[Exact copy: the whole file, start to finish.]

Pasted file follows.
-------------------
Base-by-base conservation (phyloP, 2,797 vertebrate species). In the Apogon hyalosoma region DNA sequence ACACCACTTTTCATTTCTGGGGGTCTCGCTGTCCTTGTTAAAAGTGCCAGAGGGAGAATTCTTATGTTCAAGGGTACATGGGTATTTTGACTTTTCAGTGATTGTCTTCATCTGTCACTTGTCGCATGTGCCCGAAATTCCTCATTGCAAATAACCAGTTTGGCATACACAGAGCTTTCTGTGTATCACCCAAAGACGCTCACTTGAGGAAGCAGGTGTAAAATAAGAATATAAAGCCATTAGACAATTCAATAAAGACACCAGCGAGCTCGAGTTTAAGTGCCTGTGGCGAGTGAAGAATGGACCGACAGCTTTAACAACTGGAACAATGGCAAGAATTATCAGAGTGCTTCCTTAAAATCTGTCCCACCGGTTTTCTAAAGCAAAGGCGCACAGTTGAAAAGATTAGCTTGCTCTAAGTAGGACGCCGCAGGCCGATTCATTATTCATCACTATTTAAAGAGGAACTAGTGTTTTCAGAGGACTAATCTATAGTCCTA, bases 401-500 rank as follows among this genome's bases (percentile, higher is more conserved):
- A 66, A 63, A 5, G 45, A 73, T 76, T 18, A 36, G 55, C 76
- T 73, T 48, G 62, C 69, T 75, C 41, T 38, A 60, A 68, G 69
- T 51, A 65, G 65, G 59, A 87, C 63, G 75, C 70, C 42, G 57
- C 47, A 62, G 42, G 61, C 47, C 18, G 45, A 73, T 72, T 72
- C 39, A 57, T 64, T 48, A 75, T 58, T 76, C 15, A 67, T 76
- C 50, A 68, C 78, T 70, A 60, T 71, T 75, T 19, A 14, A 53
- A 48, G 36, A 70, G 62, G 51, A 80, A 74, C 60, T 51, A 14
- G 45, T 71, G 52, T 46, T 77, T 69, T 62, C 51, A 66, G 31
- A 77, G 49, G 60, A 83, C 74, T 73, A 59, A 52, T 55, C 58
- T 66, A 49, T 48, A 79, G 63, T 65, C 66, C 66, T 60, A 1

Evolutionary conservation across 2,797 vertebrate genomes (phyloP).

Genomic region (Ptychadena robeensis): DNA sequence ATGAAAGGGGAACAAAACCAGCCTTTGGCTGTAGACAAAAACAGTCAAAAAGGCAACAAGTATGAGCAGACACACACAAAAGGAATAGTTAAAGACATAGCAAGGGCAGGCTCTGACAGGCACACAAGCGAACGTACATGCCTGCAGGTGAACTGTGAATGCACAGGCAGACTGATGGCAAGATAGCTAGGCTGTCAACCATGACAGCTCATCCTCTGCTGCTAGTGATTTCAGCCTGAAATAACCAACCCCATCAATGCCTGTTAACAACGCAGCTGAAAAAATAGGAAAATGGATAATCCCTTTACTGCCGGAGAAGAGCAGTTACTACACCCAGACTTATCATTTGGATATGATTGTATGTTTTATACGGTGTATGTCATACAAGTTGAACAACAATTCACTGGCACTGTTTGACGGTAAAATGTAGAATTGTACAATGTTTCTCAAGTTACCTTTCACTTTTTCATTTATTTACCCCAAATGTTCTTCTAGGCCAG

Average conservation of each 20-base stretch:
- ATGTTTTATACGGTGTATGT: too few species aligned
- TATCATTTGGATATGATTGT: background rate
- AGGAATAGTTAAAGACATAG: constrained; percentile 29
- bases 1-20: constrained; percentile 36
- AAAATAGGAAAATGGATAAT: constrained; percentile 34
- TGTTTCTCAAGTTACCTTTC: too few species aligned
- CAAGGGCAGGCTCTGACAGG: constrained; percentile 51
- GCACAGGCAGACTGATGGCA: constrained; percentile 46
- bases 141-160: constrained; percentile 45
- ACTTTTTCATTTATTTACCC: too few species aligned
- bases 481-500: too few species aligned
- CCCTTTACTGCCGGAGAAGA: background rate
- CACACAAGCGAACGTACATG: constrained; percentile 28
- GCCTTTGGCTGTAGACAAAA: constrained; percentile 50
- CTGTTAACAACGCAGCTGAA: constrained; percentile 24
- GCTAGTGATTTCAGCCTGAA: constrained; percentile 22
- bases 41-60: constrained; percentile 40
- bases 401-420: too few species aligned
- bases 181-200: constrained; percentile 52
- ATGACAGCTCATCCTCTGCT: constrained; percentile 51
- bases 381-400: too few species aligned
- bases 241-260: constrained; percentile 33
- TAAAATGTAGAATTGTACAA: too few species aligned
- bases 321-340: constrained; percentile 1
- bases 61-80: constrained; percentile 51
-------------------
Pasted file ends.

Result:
Base-by-base conservation (phyloP, 2,797 vertebrate species). In the Apogon hyalosoma region DNA sequence ACACCACTTTTCATTTCTGGGGGTCTCGCTGTCCTTGTTAAAAGTGCCAGAGGGAGAATTCTTATGTTCAAGGGTACATGGGTATTTTGACTTTTCAGTGATTGTCTTCATCTGTCACTTGTCGCATGTGCCCGAAATTCCTCATTGCAAATAACCAGTTTGGCATACACAGAGCTTTCTGTGTATCACCCAAAGACGCTCACTTGAGGAAGCAGGTGTAAAATAAGAATATAAAGCCATTAGACAATTCAATAAAGACACCAGCGAGCTCGAGTTTAAGTGCCTGTGGCGAGTGAAGAATGGACCGACAGCTTTAACAACTGGAACAATGGCAAGAATTATCAGAGTGCTTCCTTAAAATCTGTCCCACCGGTTTTCTAAAGCAAAGGCGCACAGTTGAAAAGATTAGCTTGCTCTAAGTAGGACGCCGCAGGCCGATTCATTATTCATCACTATTTAAAGAGGAACTAGTGTTTTCAGAGGACTAATCTATAGTCCTA, bases 401-500 rank as follows among this genome's bases (percentile, higher is more conserved):
- A 66, A 63, A 5, G 45, A 73, T 76, T 18, A 36, G 55, C 76
- T 73, T 48, G 62, C 69, T 75, C 41, T 38, A 60, A 68, G 69
- T 51, A 65, G 65, G 59, A 87, C 63, G 75, C 70, C 42, G 57
- C 47, A 62, G 42, G 61, C 47, C 18, G 45, A 73, T 72, T 72
- C 39, A 57, T 64, T 48, A 75, T 58, T 76, C 15, A 67, T 76
- C 50, A 68, C 78, T 70, A 60, T 71, T 75, T 19, A 14, A 53
- A 48, G 36, A 70, G 62, G 51, A 80, A 74, C 60, T 51, A 14
- G 45, T 71, G 52, T 46, T 77, T 69, T 62, C 51, A 66, G 31
- A 77, G 49, G 60, A 83, C 74, T 73, A 59, A 52, T 55, C 58
- T 66, A 49, T 48, A 79, G 63, T 65, C 66, C 66, T 60, A 1

Evolutionary conservation across 2,797 vertebrate genomes (phyloP).

Genomic region (Ptychadena robeensis): DNA sequence ATGAAAGGGGAACAAAACCAGCCTTTGGCTGTAGACAAAAACAGTCAAAAAGGCAACAAGTATGAGCAGACACACACAAAAGGAATAGTTAAAGACATAGCAAGGGCAGGCTCTGACAGGCACACAAGCGAACGTACATGCCTGCAGGTGAACTGTGAATGCACAGGCAGACTGATGGCAAGATAGCTAGGCTGTCAACCATGACAGCTCATCCTCTGCTGCTAGTGATTTCAGCCTGAAATAACCAACCCCATCAATGCCTGTTAACAACGCAGCTGAAAAAATAGGAAAATGGATAATCCCTTTACTGCCGGAGAAGAGCAGTTACTACACCCAGACTTATCATTTGGATATGATTGTATGTTTTATACGGTGTATGTCATACAAGTTGAACAACAATTCACTGGCACTGTTTGACGGTAAAATGTAGAATTGTACAATGTTTCTCAAGTTACCTTTCACTTTTTCATTTATTTACCCCAAATGTTCTTCTAGGCCAG

Average conservation of each 20-base stretch:
- ATGTTTTATACGGTGTATGT: too few species aligned
- TATCATTTGGATATGATTGT: background rate
- AGGAATAGTTAAAGACATAG: constrained; percentile 29
- bases 1-20: constrained; percentile 36
- AAAATAGGAAAATGGATAAT: constrained; percentile 34
- TGTTTCTCAAGTTACCTTTC: too few species aligned
- CAAGGGCAGGCTCTGACAGG: constrained; percentile 51
- GCACAGGCAGACTGATGGCA: constrained; percentile 46
- bases 141-160: constrained; percentile 45
- ACTTTTTCATTTATTTACCC: too few species aligned
- bases 481-500: too few species aligned
- CCCTTTACTGCCGGAGAAGA: background rate
- CACACAAGCGAACGTACATG: constrained; percentile 28
- GCCTTTGGCTGTAGACAAAA: constrained; percentile 50
- CTGTTAACAACGCAGCTGAA: constrained; percentile 24
- GCTAGTGATTTCAGCCTGAA: constrained; percentile 22
- bases 41-60: constrained; percentile 40
- bases 401-420: too few species aligned
- bases 181-200: constrained; percentile 52
- ATGACAGCTCATCCTCTGCT: constrained; percentile 51
- bases 381-400: too few species aligned
- bases 241-260: constrained; percentile 33
- TAAAATGTAGAATTGTACAA: too few species aligned
- bases 321-340: constrained; percentile 1
- bases 61-80: constrained; percentile 51